The Emerging Networks (EN) strand is one of the five research
strands in the CTVR,
the Centre for Telecommunications Value-Chain Research. CTVR
was established in July 2004 and is funded by the Science
Foundation of Ireland. The CTVR brings together a multi-disciplinary
group of researchers, drawn from eight Irish Universities
to work on industry-guided engineering and scientific challenges
that will redefine key elements of telecommunications systems,
architectures and networks and the value chains used to design,
build, market, and service them.
Emerging Networks (EN) is based in Trinity College, University
of Dublin, Ireland. Dr.
Linda Doyle from Trinity College is the leader of the
EN strand. Dr. Tim Forde and Dr. Keith Nolan are the deputy
In the Emerging Networks focus on fixed and
wireless networks. We concentrate on networks
that are distributed and disaggregated and
look to design unified architectures that
support fixed and mobile communications. We work from the
physical to the application layer as well as looking at the
wider economic context of the research advances.
To achieve our research goals we work hand in hand with the
other CTVR strands (RF, Photonics, Test & Reliability
and Optimisation & Management) and with our industrial
partners. The combining of the various areas of expertise
leads to a rich and multi-faceted approach to our research.
Labs Ireland is the founding industrial partner to
CTVR. Xilinx Research Labs Ireland is our
latest partner. We also currently have collaborative work
in industry-guided research is very important to CTVR and
the centre is always open to new industry collaborations and
The group is also engaged in some Enterprise
Ireland funded research.
is a major theme for the Emerging Networks strand of CTVR.
There are very many reasons why we have chosen to focus on
reconfigurability. Reconfigurability, for example, can enable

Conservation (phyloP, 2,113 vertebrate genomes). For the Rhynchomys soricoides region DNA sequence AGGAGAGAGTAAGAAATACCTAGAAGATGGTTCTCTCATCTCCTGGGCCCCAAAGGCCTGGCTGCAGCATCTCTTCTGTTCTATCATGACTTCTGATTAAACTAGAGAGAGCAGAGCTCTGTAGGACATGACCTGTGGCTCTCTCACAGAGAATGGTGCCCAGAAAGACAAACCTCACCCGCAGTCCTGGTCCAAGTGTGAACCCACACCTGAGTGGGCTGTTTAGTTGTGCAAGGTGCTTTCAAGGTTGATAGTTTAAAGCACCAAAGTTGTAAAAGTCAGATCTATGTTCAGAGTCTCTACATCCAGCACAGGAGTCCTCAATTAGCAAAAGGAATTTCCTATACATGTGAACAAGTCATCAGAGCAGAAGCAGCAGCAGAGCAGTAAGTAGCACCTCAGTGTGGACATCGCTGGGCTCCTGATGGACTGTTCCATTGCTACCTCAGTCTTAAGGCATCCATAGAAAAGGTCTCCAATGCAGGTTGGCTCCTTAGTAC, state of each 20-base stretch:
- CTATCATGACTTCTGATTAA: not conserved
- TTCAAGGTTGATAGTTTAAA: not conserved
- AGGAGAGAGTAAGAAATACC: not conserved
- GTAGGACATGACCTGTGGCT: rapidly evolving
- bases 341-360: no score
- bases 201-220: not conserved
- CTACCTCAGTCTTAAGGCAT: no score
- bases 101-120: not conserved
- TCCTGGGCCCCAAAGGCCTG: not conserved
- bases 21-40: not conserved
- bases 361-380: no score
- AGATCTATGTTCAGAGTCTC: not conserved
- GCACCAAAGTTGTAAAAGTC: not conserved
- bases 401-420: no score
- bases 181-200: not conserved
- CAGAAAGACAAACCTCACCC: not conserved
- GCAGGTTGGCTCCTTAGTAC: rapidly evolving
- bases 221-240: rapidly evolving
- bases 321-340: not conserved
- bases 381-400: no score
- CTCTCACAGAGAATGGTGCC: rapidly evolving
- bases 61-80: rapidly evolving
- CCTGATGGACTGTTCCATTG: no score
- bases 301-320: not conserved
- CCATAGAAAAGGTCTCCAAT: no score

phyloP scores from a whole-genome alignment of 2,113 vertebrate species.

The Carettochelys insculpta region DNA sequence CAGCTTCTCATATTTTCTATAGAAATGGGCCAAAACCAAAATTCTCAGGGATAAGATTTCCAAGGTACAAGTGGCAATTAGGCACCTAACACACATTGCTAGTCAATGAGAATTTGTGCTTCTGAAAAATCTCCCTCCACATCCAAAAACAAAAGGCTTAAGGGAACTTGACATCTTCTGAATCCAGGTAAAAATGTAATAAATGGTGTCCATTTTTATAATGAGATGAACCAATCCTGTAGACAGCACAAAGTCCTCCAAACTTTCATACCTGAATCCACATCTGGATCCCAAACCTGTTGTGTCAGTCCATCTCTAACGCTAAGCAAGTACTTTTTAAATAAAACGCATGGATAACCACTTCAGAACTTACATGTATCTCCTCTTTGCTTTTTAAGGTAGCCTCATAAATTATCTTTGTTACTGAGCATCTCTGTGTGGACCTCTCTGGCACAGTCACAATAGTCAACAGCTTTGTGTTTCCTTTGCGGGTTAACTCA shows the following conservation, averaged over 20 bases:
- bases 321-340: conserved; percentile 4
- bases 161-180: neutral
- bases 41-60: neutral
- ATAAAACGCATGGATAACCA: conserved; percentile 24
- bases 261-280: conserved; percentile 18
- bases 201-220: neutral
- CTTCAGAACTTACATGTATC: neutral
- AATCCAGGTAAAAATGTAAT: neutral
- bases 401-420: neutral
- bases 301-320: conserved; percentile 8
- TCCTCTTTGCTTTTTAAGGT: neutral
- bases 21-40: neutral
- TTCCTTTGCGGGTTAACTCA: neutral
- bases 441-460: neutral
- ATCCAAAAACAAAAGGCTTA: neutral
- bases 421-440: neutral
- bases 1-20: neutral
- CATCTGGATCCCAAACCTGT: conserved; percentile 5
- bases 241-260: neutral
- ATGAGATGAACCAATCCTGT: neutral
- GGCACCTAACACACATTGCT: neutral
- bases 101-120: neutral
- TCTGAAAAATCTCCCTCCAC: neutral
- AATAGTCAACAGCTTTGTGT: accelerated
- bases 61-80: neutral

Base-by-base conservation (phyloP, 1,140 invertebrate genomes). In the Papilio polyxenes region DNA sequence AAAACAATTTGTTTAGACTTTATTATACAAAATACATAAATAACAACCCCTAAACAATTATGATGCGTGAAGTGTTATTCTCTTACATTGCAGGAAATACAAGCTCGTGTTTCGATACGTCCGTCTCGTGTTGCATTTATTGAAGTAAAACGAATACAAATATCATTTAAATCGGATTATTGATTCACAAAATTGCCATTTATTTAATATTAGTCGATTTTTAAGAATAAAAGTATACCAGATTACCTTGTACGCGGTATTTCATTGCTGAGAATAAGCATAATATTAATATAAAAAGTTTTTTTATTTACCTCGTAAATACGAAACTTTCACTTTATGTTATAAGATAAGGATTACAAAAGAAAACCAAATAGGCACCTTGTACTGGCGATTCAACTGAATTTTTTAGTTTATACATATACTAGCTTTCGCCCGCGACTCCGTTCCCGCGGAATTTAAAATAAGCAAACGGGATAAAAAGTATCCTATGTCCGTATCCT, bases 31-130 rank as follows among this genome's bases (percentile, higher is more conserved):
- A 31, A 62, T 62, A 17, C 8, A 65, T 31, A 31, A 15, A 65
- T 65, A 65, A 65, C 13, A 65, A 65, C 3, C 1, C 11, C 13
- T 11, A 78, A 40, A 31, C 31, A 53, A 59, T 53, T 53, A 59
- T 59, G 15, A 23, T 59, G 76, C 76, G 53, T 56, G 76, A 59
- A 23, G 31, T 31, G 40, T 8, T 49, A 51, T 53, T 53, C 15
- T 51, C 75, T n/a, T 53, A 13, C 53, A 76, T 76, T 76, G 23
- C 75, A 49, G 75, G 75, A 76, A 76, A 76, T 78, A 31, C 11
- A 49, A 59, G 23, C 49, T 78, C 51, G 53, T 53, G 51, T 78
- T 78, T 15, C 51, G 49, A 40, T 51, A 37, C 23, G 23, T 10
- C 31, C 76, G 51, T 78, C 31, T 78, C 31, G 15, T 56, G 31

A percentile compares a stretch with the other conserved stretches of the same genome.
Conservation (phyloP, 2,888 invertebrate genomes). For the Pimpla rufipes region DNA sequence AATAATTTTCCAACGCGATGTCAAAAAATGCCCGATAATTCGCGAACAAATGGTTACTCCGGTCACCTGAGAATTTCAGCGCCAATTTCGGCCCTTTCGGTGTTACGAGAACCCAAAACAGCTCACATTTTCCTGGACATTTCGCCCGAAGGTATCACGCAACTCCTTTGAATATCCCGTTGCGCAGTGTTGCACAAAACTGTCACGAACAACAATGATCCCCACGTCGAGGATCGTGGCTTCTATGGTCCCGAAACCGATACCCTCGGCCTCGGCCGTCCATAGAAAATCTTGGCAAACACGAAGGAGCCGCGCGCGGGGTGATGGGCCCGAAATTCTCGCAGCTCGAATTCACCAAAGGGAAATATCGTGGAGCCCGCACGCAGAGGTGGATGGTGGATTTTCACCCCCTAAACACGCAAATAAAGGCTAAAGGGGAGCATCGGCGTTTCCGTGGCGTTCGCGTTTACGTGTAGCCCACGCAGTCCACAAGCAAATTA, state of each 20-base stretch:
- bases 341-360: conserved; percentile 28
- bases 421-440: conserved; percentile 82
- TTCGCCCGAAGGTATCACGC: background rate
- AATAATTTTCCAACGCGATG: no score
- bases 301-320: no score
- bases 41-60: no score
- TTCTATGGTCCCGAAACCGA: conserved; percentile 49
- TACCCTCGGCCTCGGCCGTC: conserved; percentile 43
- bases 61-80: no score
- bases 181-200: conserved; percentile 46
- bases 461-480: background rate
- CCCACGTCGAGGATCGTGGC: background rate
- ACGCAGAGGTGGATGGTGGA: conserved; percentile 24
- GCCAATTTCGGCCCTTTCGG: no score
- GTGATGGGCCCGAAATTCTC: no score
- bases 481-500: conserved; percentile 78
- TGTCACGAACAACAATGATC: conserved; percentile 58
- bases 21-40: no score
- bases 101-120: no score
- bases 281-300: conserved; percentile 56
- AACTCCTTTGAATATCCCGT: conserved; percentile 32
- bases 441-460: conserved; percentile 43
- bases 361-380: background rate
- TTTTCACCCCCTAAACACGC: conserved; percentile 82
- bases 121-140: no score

sophisticated multi-modal communication in one device and
networks and devices that are reconfigurable can adapt and
reconfigure as standards change and new standards emerge.
Reconfigurable communication systems can be generically manufactured
and then tailored to the needs of the customer, thus impacting
on the efficiency of the supply-chain as well as the ability
to meet the demands of the consumer. However the major driver
for the reconfigurability work current is Dynamic
Spectrum Access and Management.
The field of dynamic spectrum access focuses on new and very
dynamic methods for managing spectrum that move away from
this traditional command and control means of regulation.
There are many approaches to enabling a dynamic spectrum access.
The use of overlay and underlay techniques enabled through
cognitive radio, new market based regimes involving exclusive
usage rights and commons models are all being explored. We
both create prototype platforms that can facilitate dynamic
spectrum access as well as work on the economics of the issues
DySPAN (Dynamic Spectrum Access Networks) was
held in Dublin this April.
NETWORKS KEY AREAS OF INTEREST: Dynamic Spectrum Management,
Market-based Spectrum Assignment, Reconfigurable Radio, Cognitive
Networks, Collaborative Networks, Ad hoc Networks, Network
Security, Economics of Security, Electronic Payments, Optical
IP switched networks, Self-managed Networks, Economics of
of all our research projects can be found on the project
The CTVR award winning outreach project can be found at www.theresistors.com.